The housing is fixed to an outer bearing race 24 by means of a pair of radial walls 25, and is freely rotatable relatively to an inner race 26 to which it is secured by a ring of ball bearings. The inner race or ring is fixed to a rigid support member which includes axially spaced, mutually insulated contact 27 and 28 having external 3 surfaces of revolution. The support member may be constructed like a conventional multi-conductor plug as shown, also known as a coaxial plug, and then the part 27 is a metallic tube forming one conductor and containing a concentric second conductor which is connected to the ball-like tip 28, the latter being separated from the tube by an insulating ring 29. The support member is fixed to the inner race 26 by any suitable means, as by bonding with an adhesive; it can also be fixed to the inner race through a bushing 30 formed of insulating material. Electrical contact to an external circuit is made through angled lugs 31 and 32 which are separated by an insulating washer and make electrical contact respectively with the tube 27 and the concentric conductor which is connected to the tip 28. These lugs are connected, as by soldering, to the circuits of a flexible electrical, multiconductor cord or cable 33, and the connection may be encased in insulating material 34, such as a potting resin. The cable 33 extends out of the rear end of the housing through the bushing 15 and is attached to a male plug 35 which can be inserted into a convenience outlet 36.

In operation, when the parts are connected as appears in FIGURE 1, the housing -11, plug 19 and parts secured nonrotatively thereto can rotate relatively to bushing 15, the rigid support member 27-2-8, cable 32, and parts secured non-rotatively thereto. Insertion of the prongs 17, 18 engages the leaves 21, 22 to deflect these leaves toward each other and presses their rear ends against the contact elements 28 and 27, respectively. Upon rotation of the housing relatively to the support member these leaves rotate about these contact elements, making a dependable electrical contact while offering only a negligible resistance to the rotation. The bushing assumes the angular position of the rigid connector and cord 33 and offers no significant opposition to rotation.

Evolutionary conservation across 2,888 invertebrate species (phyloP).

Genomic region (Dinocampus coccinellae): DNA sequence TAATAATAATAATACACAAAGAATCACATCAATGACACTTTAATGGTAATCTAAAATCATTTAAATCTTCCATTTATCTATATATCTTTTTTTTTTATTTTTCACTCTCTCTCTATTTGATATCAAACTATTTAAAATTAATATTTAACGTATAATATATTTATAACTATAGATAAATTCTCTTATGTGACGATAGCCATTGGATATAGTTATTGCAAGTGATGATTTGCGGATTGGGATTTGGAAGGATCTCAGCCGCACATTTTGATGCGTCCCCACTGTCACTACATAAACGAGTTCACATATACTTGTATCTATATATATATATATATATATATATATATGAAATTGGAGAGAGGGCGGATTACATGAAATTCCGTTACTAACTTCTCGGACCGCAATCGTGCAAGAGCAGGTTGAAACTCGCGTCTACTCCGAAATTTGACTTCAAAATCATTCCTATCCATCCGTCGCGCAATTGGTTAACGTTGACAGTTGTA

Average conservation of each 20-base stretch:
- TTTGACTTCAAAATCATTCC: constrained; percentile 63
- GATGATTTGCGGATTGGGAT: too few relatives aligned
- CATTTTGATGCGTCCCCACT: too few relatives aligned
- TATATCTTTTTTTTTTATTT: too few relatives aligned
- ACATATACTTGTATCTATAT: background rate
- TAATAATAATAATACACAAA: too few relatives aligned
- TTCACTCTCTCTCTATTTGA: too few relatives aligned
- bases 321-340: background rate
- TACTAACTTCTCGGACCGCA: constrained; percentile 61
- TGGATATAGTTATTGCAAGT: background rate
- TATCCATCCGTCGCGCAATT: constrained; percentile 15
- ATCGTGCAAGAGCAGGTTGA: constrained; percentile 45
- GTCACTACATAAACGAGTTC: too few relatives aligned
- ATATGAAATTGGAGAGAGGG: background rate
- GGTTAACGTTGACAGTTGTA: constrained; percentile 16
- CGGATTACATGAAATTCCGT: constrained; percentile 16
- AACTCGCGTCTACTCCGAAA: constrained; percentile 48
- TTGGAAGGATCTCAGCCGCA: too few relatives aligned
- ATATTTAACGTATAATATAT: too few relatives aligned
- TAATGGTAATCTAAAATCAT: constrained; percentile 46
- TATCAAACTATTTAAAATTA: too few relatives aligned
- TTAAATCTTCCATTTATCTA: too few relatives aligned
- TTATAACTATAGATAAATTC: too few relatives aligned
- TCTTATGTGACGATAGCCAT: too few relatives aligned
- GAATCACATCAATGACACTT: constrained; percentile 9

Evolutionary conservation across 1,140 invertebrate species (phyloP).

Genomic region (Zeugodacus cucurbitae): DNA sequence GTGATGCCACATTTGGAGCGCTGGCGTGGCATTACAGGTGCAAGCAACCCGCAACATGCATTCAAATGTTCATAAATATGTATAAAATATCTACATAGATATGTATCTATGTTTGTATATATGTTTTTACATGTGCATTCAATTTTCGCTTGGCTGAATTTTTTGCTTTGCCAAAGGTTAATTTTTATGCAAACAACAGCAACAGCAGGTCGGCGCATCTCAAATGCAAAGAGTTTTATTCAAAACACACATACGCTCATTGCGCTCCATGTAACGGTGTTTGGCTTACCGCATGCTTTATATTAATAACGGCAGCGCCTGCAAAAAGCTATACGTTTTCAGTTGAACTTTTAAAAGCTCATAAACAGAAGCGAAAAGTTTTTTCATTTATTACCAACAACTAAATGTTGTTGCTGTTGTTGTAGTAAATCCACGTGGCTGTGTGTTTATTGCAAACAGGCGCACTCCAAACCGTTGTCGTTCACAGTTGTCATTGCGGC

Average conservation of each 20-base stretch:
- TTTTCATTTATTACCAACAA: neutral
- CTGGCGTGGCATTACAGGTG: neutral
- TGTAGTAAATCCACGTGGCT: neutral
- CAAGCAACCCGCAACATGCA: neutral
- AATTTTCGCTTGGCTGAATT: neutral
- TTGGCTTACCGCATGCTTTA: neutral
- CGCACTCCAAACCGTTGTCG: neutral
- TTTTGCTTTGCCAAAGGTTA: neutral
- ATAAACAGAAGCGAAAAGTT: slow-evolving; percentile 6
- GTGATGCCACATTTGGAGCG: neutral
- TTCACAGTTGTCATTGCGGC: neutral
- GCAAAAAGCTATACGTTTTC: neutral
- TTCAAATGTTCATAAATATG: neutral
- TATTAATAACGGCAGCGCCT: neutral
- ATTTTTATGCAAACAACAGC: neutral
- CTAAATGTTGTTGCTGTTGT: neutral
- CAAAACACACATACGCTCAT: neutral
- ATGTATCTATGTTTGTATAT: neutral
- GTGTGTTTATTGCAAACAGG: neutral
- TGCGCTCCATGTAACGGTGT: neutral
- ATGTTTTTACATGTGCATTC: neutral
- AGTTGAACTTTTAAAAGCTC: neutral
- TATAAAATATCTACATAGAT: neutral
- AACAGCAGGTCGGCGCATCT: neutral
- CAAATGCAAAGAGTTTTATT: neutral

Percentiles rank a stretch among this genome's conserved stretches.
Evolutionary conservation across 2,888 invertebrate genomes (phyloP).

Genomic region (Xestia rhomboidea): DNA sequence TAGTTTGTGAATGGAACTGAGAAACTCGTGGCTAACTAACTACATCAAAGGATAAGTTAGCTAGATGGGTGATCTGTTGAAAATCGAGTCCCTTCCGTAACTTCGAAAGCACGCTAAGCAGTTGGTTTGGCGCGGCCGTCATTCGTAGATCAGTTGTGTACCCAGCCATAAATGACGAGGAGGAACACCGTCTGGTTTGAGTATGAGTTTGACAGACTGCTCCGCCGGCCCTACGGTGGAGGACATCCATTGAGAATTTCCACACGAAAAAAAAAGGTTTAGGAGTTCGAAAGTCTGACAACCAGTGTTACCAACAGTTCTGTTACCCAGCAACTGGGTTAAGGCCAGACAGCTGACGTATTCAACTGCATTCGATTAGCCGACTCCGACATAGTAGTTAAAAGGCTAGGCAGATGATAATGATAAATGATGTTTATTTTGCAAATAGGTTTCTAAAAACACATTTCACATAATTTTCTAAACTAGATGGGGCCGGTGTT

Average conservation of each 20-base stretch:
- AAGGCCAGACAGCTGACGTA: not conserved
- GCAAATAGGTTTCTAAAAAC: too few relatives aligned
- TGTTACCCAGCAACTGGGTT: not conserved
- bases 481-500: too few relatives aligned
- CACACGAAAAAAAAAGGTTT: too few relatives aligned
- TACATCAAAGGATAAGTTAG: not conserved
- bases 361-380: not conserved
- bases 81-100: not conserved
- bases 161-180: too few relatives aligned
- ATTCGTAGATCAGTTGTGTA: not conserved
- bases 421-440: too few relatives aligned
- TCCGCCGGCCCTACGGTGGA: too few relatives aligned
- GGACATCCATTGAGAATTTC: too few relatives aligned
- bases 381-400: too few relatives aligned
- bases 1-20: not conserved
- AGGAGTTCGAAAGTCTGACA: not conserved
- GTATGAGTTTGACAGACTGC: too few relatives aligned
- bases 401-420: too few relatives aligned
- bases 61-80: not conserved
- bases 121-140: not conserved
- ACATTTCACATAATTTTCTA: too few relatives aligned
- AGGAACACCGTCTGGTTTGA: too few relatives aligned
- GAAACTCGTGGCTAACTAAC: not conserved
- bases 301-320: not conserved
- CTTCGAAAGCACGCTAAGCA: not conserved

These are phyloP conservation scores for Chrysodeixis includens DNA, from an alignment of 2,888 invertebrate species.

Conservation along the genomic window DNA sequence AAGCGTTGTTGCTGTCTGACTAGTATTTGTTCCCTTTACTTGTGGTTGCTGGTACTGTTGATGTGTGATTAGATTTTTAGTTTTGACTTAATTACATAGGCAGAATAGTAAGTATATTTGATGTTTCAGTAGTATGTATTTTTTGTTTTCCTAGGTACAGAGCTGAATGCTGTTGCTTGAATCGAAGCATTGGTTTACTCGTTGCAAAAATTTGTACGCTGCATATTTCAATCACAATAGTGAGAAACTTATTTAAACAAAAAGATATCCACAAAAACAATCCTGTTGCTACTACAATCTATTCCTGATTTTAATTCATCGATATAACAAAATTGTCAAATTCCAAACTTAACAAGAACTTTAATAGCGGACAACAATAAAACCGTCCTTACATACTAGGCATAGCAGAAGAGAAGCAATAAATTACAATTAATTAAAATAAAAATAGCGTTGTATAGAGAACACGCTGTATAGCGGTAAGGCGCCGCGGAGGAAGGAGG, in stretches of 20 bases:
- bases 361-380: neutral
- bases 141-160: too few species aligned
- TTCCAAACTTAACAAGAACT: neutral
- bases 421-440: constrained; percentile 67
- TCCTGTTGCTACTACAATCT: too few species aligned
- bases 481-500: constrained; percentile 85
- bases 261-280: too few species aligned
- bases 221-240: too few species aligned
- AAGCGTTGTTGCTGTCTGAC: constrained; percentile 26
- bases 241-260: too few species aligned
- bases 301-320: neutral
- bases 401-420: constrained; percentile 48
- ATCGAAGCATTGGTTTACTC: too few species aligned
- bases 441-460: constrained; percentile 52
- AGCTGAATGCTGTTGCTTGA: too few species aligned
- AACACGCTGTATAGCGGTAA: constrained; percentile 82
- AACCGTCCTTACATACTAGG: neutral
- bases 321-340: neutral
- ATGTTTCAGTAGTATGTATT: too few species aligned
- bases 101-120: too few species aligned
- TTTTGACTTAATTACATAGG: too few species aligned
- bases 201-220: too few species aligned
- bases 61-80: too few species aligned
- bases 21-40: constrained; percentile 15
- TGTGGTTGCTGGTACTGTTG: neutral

Referring to FIGURE 3, there is shown an embodiment in which all parts bearing reference numbers 1030 (except 15) of the first embodiment are used in similar form. The support member 27-28 is connected to stilf metallic prongs 37, 38, which have bent lips at their front ends, these lips being separated by an insulating washer 39 and making electrical contact with the tube 27 and the concentric conductor 40, respectively, the latter conductor being attached to the tip 28. When the housing sections are interconnected by screws a third screw 41 at the rear may be provided in this embodiment.

Operation of the second embodiment is as described for the first, with the difference that the prongs 37, 38 are inserted into a female connector, such as the outlet 36 described for the first embodiment. The housing is rotatable about its axis relatively to the prongs 37, 38 and the support member 27.

As was previously indicated, the invention is not limited to the interconnection of circuit pairs, but can be used to interconnect additional circuits, by employing additional leaves which make contacts with additional prongs of a plug and with additional contacts on a support member.

In the third embodiment, shown in FIGURES 4-6, the connector is in the form of a convenience outlet, which can be mounted in recessed relation in a wall. An optional feature shown is a third circuit which may, for example, establish a ground. The connector is mounted within a metallic box 50 providing at its rear a base plate 51 of insulating material, and having a central internally threaded projection which receives a long screw 52 for securing a cover plate. In the embodiment shown the outlet provides two swivelled female connectors, both of which are independently rotatable relatively to the base.